The Fallout of the Cold War

February 13, 2017 Dennis Ottley

A Look into Some of the Aftereffects of the Cold War that Changed the World as We Know It

Developing from the Second World War, the Cold War became a global clash of ideologies of the two great superpowers—the United States of America’s capitalism and the Soviet Union’s communism. A period lasting from 1945 to 1991, the Cold War era ended with the dissolution of the Soviet Union and left the world with the United States as the only remaining superpower.

Of course, the end of this international conflict did leave some still bleeding wounds, which we shall look into in this post. In the previous articles, we learned a lot about the Korean War which happened in the years 1950–1953 and was a direct result of the Cold War. This costly conflict, however, was not the only casualty of this fundamental disagreement.

The Fallout of the Cold War

After the Yalta Conference in 1945, an iron curtain divided Europe into two areas: the western side falling into the hands of the United States and the eastern side to the Soviet Union. Thus began the Soviet Union expanding with the goal of creating a communist cushion between the Kremlin and Germany. This was taken as a threat to capitalism, and the United States then executed the geopolitical strategy known as containment to block further expansion of the Soviet Union. This meant that the United States would aid any country in a fight against communism, which then led to many unfortunate consequences that we are now suffering up to this day. It is interesting to note that the aftereffects of this ideal to protect capitalism would bring about adverse side effects that would essentially lead the current US President Trump to ban immigrants for fear of terrorists.

In 1947, the United States made a policy called the Truman Doctrine (named by then-president Harry S. Truman after himself) to aid Greece and Turkey because they were threatened by communism, which was then extended to be the basis of the containment policy. Because of the success of this endeavor, as well as the very agreeable Marshall Plan that reinvigorated the markets of France, Germany, Japan, and other US allies, the plan of containment seemed like an excellent strategy and was then continued to be applied to other counties to stymie communism, which was still going strong under Joseph Stalin.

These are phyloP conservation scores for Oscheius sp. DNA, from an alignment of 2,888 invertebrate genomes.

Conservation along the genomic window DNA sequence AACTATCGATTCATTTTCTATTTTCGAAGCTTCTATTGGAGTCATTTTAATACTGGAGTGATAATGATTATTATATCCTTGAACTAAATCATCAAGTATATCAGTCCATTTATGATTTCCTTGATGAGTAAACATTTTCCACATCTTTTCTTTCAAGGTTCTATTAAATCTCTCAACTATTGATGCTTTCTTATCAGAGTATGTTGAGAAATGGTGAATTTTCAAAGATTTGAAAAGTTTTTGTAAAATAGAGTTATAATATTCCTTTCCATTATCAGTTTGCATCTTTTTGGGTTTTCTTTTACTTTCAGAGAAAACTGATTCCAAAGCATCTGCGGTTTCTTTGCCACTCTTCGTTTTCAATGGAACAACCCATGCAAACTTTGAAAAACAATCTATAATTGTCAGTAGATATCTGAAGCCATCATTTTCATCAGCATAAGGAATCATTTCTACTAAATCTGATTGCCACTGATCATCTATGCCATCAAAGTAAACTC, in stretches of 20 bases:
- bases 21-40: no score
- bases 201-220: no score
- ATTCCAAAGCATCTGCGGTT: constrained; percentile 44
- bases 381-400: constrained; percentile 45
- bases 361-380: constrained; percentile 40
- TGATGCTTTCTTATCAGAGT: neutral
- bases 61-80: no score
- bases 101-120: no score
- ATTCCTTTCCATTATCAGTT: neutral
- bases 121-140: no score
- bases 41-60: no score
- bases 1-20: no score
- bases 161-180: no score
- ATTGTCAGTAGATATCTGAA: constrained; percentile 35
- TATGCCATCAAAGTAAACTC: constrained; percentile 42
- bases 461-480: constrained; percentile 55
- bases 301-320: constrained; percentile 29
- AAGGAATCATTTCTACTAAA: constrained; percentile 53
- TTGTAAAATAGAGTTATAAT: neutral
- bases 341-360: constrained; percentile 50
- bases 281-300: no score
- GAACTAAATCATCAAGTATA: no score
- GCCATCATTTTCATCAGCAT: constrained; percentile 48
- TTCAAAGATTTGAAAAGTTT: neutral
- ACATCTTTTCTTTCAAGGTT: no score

This led to a nuclear arms race that saw a new peak in the development of nuclear weapons that scared many people into building bomb shelters after both superpowers tested their weapons in a show of force (not to mention Hiroshima and Nagasaki). This prompted an extensive interstate highway system to be built in the United States to make it easy for people to evacuate, which was such a terrifying scenario to occur. This helped fan the flame of the Red Scare that made everyone suspicious of their neighbor for fear of them being communists. Another effect of this was that labor unions suffered greatly for fear that anything resembling socialism was just a cover for communists infiltrating the country. This wasn’t a very good time for the state of mind of the American people.

Then the Korean War happened, which cost so many lives and dollars, despite the fact that it was called the Forgotten War due to the fact that President Truman didn’t declare it as an official war at all. The aftereffect of this was the split of the two Koreas into a North and South that even until this day is still under an armistice treaty.

Two years after, the US then declared another war on Vietnam in 1955. This one was a misstep by the US because what the Vietnamese were fighting for was Vietnam, not communism. This belief in the ownership of their country helped the Vietnamese win against this Goliath and subsequently led to the reunification of Vietnam under a socialist rule. During the war, however, the United States had troops in Cambodia which led to the destabilization of the Cambodian government and paved the way to the massacre known as the Khmer Rouge that killed one-third of their population.

And finally, the Soviet version of Vietnam, Afghanistan, was invaded by the Soviet Union in 1979, hoping that they could utilize the country under a Soviet regime. The CIA under the Carter Administration in Operation Cyclone funded the mujahideen (Jihadi warriors) with roughly three billion dollars and equipped them with arms to free Afghanistan from the “evil” clutched of the atheist Soviet Union. This ended with the repelling of the Soviet troops in 1989 but left the country with many warlords that split factions, with some forming into international terrorist groups, like Al Qaeda and the Taliban, bent on the destruction of the West.

So there you have it—the Cold War fallout. We now have the reduction of the nuclear warhead stockpiles under the Mutually Assured Destruction doctrine, the creation of a very well-funded terrorist group with a beef against the United States, the creation of NATO (North Atlantic Treaty Organization), the dissolution of the Soviet Union, and many lives lost due to ideologies. Merely the tip of the iceberg, these events that were discussed are only the easiest ones to identify as there are other conflicts still happening due to US interventionism in the name of containment in South America, Africa, and Asia. When will this end? Nobody knows. All we can do is watch and wait.


Wikipedia. 2017. “Cold War.” Last Modified February 4, 2017. Accessed on February 6.


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